• 85         Inves&ga&ng     Recycle  Bin  Ac&vity  
  • 86   Recycle  Bin  Forensics  •  Windows  trash  can  facility  for  dele9ng  files  •  Files  maintained  in  a  hidden  directory  un9l  the  user   emp9es  the  Recycle  Bin,  then  insecurely  deleted  •  The  Recycle  Bin  maintains  a  history  of  files  deleted   within  INFO2  files  •  INFO2  files  contain:   –  The  fullpath  of  the  deleted  file   –  The  date  the  file  was  moved  to  the  recycle  bin   –  The  sequence  in  which  files  were  moved  to  the  recycle  bin  •  A  great  resource  on  INFO2  analysis  can  be  found  at   [14]  
  • 87   Analyzing  the  Recycle  Bin  •  Analysis  of  INFO2  files  found  on  the  target   machine  revealed  that  many  of  the  files  found   through  previous  analysis  had  been  deleted  by   the  user  •  The  9mestamps  of  the  dele9on  were  very   close  to  the  exfiltra9on  9mes  •  Very  damaging  evidence  
  • 88         Inves&ga&ng     Network  Share  Access  
  • 89   Network  Share  Access  •  In  many  corporate  environments,  including   the  one  in  this  case,  departments  store  all   informa9on  on  network  shares  •  Employees  should  technically  only  have  access   to  specific  files,  but  implemen9ng  this   properly  is  painful  •  This  makes  inves9ga9ng  network  share  access   a  must  in  data  exfiltra9on  cases  
  • 90   Analyzing  Network  Shares  •  CurrentControlSetServicesLanManagerShares   contains  informa9on  about  network  shares  on   the  computer   –  Again,  historical  records  were  also  available   through  restore  points   –  Allowed  quick  mapping  of  drive  names  to  places   on  the  network  
  • 91   Using  Network  Shares  •  Aber  determining  which  drive  leaers   corresponded  to  which  network  shares,  we   gathered  the  filenames  that  were  accessed  •  We  then  sent  this  informa9on  to  the  IT   security  team   –  They  were  able  to  find  all  these  files  and  we   subsequently  used  this  informa9on  in  our  report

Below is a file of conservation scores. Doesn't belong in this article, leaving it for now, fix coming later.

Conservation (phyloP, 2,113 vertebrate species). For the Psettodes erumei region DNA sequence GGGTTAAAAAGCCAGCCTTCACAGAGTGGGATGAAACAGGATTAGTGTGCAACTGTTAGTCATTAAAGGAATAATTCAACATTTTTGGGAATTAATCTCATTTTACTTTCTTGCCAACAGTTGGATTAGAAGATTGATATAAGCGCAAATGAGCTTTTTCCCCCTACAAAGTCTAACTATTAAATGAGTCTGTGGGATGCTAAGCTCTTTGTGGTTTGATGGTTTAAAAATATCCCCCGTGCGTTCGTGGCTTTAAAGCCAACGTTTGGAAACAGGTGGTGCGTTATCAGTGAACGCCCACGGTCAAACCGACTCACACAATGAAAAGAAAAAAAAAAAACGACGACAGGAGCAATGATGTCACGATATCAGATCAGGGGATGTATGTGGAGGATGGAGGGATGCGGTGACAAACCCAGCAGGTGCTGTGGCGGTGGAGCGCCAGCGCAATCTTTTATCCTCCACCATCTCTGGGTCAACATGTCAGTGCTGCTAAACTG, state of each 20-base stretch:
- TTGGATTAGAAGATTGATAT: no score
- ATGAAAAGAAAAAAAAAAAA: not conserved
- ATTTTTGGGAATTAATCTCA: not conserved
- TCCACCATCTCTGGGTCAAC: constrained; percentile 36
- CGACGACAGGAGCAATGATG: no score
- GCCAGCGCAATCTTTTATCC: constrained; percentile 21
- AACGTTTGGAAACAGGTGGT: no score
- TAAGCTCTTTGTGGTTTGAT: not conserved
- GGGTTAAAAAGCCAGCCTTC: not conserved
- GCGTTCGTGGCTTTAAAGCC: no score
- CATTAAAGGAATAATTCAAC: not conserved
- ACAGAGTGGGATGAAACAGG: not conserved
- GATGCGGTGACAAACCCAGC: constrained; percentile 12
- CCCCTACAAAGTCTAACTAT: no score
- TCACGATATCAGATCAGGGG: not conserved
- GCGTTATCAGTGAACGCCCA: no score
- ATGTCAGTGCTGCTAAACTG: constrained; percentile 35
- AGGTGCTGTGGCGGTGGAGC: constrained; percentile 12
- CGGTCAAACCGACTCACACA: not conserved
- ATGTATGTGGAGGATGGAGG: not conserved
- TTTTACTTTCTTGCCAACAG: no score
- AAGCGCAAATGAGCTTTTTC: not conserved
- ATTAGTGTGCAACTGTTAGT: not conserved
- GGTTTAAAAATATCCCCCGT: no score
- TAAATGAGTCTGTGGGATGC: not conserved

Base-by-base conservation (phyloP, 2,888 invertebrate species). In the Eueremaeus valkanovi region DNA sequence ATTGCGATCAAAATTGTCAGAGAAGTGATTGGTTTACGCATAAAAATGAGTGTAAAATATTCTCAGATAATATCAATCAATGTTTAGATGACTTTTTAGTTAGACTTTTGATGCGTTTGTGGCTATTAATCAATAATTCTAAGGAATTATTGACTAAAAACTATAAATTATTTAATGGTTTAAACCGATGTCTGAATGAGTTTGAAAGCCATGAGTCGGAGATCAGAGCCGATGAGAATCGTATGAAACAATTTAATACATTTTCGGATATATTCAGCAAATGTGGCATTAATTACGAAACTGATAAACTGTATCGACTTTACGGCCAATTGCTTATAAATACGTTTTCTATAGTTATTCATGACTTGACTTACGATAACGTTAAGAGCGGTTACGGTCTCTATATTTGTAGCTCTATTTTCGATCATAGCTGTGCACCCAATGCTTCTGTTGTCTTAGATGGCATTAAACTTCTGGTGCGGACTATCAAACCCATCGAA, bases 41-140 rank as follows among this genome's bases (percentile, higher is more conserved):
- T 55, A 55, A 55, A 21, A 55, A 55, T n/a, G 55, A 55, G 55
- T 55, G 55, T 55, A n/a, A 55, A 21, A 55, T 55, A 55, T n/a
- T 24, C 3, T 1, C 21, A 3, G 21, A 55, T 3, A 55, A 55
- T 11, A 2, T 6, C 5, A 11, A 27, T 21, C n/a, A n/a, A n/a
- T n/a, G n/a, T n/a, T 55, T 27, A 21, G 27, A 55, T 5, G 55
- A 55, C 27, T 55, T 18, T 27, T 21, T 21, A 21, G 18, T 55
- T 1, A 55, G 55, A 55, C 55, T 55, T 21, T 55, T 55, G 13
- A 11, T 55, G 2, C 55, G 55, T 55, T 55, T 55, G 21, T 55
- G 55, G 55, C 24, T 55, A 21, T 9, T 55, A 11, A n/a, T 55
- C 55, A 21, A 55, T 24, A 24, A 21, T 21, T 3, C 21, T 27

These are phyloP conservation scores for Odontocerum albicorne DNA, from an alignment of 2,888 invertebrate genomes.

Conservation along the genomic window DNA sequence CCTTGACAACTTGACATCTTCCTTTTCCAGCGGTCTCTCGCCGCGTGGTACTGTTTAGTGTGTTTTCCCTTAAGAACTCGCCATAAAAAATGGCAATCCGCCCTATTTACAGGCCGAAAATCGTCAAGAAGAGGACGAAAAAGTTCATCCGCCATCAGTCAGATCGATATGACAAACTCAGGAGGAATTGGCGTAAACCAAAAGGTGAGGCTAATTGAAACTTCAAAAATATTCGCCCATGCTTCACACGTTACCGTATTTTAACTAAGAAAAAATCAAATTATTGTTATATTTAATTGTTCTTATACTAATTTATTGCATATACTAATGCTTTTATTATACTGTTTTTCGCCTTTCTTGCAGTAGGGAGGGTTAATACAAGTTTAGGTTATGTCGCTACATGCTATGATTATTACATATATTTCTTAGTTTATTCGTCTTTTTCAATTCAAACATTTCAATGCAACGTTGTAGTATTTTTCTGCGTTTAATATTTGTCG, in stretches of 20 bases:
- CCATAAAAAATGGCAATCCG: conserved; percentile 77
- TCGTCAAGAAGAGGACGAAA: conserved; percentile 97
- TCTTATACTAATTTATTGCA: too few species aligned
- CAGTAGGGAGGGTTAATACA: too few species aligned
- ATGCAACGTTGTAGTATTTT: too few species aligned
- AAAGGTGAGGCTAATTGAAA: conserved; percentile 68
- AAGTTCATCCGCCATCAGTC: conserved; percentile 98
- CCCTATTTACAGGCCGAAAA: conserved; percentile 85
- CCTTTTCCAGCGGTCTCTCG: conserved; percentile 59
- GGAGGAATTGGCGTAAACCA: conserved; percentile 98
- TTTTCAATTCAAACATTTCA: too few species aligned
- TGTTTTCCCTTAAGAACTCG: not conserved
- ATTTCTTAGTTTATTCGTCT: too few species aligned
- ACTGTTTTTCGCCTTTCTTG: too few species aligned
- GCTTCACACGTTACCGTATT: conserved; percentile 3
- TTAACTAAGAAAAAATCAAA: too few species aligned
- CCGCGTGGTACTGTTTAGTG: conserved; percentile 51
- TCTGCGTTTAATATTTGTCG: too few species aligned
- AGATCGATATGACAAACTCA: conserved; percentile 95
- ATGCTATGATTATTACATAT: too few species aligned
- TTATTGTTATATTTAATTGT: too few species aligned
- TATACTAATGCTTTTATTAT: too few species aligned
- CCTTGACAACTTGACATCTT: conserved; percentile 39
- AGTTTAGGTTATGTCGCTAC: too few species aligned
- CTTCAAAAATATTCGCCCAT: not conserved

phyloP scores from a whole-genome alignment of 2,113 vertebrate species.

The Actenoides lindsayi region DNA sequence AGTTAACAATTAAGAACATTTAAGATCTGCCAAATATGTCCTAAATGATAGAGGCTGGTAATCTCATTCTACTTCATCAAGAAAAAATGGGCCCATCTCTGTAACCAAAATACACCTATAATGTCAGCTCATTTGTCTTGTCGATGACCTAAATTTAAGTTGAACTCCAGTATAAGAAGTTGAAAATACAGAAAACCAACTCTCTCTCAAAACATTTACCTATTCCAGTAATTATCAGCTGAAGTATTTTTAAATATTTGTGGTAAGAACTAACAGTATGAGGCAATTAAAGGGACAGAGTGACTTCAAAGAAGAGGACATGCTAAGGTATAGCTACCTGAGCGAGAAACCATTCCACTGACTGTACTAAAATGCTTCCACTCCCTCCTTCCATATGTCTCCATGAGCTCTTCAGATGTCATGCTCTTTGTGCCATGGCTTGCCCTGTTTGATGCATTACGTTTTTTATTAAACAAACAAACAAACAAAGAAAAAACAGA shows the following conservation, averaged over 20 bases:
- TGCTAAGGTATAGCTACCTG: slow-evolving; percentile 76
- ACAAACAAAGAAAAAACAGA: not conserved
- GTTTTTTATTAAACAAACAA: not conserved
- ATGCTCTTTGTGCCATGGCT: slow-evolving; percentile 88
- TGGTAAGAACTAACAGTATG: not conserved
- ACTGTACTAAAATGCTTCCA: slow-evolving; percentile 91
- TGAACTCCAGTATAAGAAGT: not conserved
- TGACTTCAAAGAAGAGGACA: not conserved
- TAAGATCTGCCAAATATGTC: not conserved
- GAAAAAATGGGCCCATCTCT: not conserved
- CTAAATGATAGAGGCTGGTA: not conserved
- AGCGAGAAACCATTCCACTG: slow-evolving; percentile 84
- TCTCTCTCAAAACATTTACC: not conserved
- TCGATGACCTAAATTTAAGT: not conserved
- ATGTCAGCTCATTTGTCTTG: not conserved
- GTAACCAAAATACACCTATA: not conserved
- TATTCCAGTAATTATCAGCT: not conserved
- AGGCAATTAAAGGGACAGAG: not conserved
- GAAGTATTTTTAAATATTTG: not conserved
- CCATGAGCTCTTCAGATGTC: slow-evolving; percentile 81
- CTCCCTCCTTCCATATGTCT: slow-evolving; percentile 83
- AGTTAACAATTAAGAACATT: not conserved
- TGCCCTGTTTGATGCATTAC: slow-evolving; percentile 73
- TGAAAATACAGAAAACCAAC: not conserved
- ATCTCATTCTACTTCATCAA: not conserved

• 92           Piecing  the  Evidence  Together  
  • 93   Results  So  Far  •  At  this  point  we  had  a  wealth  of  informa9on:   –  We  knew  exfiltra9on  occurred  over  USB  devices   and  Gmail   –  We  knew  which  files  were  transferred  and  the   9me/date  of  transfer  for  some  of  them   –  We  knew  that  contact  was  made  with  the  future     employer  and  exact  details  
  • 94   Data  to  Correlate  •  We  had  drive  leaers,  filenames,  and  access   9mes  from  our  evidence  sources  •  Needed  to  create  a  9meline  of  user  ac9vity  for   each  file  of  interest   –  File  Access   –  File  Transfer  (if  any)   –  File  Dele9on  (if  deleted)  
  • 95   Performing  the  Correla&on  •  Used  access  9mes  from  LNK  files,  browser   history,  etc.  to  determine  when  interac9on   with  a  file  started  •  Used  LNK  files  related  to  USB  drives  to   determine  when  copied  •  Used  browser  history  and  Gmail  view  index  to   determine  when  a  file  was  emailed  •  Used  INFO2/Recycle  Bin  to  determine  if/when   a  file  was  deleted